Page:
Aug 282012

Author: Kendall Greenwood

English: downward dog posture I took this pict...

English: downward dog posture I took this picture for use in the Anahata Yoga instruction manual. (Photo credit: Wikipedia)

You have been going for 30 minutes now. Your legs burn, there is sweat dripping down your back and your heart is racing. You aren’t sure if you can take anymore but there is an instructor at the front telling you if you don’t go faster you will have to ride for another song. Then, five minutes later, you are in the downward-dog position listening to tranquil music while the same instructor’s soothing voice lulls your heart to a steady beat.

ZenRide, offered at the CSU Recreation Center, is a class that combines cycling and yoga. The beginning half of the class focuses on the cardio of cycling while the last half consists of a calming yoga routine. Mixing these two gives the feeling of rigorous exercise and a sufficient cool down, according to yoga and cycling instructor Samantha Lieurance, 32.

“I don’t know if you’ve ever done long distance runs in the morning, but you get that really happy endorphin kick,” Lieurance said. “Well, with the cycling and yoga class you get the cycling endorphin kick, but then you get to bring everything back down and get really centered in the body.”

Lieurance created the class three years ago with group fitness directors Tamara Stroh and Nicole Larocque so students could have a safer workout.

“Every time that I do the cycling classes I would feel really bad because there are so many technical things I was seeing students do [that cause] injury,” Lieurance said.

According to Lieurance, cycling classes spend about ten minutes stretching. The body may need more than that, especially if an improper technique was used. The yoga thoroughly stretches the body and protects against possibly injury.

“I get to get psyched, show my personality and be like ‘yeah, let’s ride and push really hard’,” Lieurance said. “Then I get to show people how to be safe.”

ZenRide pushes CSU senior Abby Harder, 22, to do better.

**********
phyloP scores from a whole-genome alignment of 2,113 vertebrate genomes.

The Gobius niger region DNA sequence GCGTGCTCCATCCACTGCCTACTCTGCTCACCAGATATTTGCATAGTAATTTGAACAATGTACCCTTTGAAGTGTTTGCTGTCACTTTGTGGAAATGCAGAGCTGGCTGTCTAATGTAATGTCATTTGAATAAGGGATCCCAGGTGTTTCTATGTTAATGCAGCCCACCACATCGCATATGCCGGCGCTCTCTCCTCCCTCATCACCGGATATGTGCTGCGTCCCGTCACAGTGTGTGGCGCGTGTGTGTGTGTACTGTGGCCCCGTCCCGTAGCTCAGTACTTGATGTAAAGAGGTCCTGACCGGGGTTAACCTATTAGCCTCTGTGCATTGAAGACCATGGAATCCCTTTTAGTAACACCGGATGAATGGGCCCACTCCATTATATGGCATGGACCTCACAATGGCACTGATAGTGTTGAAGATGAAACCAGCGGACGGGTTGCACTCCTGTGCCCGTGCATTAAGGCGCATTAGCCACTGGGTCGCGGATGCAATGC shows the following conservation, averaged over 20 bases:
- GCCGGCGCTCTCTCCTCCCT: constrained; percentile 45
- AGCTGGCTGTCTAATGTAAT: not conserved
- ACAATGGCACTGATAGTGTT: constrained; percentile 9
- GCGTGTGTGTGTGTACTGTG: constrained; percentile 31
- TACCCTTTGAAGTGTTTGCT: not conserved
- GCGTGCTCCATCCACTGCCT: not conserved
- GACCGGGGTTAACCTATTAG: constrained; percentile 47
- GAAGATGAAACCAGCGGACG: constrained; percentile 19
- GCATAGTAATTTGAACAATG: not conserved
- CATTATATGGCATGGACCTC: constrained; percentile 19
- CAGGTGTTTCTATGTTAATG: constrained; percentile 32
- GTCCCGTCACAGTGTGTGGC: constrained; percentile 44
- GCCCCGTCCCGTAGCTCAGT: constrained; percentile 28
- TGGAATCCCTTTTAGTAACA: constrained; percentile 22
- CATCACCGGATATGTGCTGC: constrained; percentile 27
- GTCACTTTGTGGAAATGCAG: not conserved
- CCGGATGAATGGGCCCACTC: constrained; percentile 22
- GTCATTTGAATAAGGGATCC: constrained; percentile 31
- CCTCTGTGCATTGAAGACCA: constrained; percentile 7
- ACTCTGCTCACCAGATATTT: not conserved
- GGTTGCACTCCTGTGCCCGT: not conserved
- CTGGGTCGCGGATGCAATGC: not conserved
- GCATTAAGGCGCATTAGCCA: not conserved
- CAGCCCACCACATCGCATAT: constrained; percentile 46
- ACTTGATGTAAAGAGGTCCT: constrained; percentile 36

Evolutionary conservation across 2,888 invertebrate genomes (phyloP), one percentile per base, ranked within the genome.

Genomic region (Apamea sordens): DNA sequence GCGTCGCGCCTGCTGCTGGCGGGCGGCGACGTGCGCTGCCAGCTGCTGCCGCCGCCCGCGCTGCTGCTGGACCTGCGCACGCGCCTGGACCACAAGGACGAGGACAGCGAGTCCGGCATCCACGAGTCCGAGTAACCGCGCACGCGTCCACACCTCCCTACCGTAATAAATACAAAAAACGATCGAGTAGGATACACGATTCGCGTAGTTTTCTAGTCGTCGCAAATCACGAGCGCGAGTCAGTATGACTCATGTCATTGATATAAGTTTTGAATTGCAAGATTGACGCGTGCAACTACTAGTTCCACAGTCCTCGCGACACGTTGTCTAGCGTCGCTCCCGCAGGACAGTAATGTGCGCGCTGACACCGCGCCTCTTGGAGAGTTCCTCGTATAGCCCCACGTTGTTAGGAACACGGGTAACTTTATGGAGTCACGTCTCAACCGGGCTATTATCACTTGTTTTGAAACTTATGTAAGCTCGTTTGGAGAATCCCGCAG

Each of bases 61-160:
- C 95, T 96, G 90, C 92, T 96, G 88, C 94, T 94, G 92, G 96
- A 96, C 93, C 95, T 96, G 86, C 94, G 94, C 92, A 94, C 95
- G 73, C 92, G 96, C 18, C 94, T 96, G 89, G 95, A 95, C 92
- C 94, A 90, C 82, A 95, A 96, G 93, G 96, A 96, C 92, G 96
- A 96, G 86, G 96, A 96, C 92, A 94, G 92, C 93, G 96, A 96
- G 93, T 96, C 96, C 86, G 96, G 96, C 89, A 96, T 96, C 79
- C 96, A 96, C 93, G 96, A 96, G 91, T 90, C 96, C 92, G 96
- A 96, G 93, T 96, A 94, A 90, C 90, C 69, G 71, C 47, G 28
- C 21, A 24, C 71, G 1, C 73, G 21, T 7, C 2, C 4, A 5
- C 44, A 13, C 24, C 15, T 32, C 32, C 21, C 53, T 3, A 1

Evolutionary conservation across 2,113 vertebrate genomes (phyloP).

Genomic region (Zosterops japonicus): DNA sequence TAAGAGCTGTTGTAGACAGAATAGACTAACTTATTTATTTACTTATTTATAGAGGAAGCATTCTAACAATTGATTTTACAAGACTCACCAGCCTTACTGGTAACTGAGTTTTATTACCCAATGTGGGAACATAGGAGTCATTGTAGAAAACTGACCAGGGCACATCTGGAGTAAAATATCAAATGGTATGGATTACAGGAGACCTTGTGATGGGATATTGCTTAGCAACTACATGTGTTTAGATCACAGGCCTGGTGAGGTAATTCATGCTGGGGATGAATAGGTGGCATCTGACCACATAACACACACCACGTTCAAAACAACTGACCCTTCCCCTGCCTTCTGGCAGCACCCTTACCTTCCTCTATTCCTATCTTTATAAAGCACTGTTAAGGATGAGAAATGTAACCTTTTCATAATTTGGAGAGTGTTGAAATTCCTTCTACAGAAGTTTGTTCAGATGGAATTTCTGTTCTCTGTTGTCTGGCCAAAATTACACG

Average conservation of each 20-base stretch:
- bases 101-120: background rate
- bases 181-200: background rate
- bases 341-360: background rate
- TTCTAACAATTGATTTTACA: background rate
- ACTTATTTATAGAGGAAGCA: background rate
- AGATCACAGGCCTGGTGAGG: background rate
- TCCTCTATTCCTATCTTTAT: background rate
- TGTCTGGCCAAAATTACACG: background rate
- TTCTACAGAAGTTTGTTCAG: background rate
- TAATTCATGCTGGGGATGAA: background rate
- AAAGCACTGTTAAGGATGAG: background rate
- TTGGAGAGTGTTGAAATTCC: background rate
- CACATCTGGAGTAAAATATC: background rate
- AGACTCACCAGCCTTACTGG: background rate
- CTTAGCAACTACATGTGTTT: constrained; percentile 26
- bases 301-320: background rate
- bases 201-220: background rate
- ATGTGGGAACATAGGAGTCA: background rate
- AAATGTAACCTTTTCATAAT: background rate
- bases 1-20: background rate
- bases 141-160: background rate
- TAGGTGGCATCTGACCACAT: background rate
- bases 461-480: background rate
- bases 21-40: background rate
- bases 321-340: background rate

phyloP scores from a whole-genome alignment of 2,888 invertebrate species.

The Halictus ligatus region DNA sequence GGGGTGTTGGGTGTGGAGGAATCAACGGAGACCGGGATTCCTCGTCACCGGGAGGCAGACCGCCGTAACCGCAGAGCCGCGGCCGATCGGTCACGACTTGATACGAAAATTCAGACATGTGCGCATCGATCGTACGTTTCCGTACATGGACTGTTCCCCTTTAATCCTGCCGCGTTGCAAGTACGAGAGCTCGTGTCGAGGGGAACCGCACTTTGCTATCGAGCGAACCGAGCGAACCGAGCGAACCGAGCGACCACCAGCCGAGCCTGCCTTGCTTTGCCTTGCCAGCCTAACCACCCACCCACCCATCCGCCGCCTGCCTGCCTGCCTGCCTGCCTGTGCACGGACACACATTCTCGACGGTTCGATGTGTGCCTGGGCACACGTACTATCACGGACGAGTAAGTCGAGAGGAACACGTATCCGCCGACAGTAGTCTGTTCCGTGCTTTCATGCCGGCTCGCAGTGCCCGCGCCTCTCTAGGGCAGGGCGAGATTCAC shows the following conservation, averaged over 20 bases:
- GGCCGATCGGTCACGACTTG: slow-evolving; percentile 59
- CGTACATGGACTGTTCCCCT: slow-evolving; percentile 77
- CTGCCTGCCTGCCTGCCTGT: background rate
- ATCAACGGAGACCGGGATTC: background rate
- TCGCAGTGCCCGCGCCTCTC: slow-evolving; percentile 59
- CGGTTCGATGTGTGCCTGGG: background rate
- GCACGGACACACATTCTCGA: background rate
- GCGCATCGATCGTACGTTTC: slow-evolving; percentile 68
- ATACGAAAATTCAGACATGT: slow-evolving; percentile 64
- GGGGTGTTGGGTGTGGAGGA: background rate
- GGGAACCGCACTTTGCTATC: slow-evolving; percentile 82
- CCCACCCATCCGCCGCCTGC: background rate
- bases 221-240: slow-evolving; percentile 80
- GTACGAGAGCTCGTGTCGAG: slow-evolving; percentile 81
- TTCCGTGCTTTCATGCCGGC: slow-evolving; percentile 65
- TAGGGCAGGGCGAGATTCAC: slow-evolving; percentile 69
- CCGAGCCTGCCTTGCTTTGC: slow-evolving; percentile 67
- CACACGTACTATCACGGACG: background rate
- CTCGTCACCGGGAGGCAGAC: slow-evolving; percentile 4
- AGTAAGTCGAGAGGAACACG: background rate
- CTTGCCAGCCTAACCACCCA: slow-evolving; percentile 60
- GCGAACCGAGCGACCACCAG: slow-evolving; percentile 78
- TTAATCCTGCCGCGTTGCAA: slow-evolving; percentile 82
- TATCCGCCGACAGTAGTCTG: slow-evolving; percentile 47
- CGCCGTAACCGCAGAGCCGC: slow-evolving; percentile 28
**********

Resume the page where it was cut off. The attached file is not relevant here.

“I’m really bad at working out by myself,” Harder said. “The class motivates me a little more.”

With a busy schedule, Harder can complete a tough workout in a short amount of time.

“My favorite part of the cycling in general is that you get a really good workout in 45 minutes to an hour,” Harder said. “I’m pretty busy, so it’s important for me to get here, workout and leave.”

ZenRide also gives Lieurance the opportunity to get to know attendees.

“Sometimes I’ll have a new student come in, and they’ll give me some of their goals,” Lieurance said. “I like it when (students) open up to me.”

In other cycle classes this is not always the case.

“Some cycling classes you go in and sprint (with) loud music (playing) the whole time (and) you don’t get a chance to talk to people as much as you would like,” Lieurance said.

Harder said she receives more from ZenRide than a good workout too.

“I like the yoga,” Harder said. “It’s nice to relax after you have been riding.”

ZenRide is held Monday mornings from 7 a.m. to 8:15 a.m. and Thursday from 8:15 a.m. to 9:30 a.m. Students can buy a semester cycling pass for $35 or a joint cycling and mind and body pass for $89.

“(You) learn your limit, learn proper form,” Lieurance said, “but then (you) also learn how to push yourself. It’s fun.”

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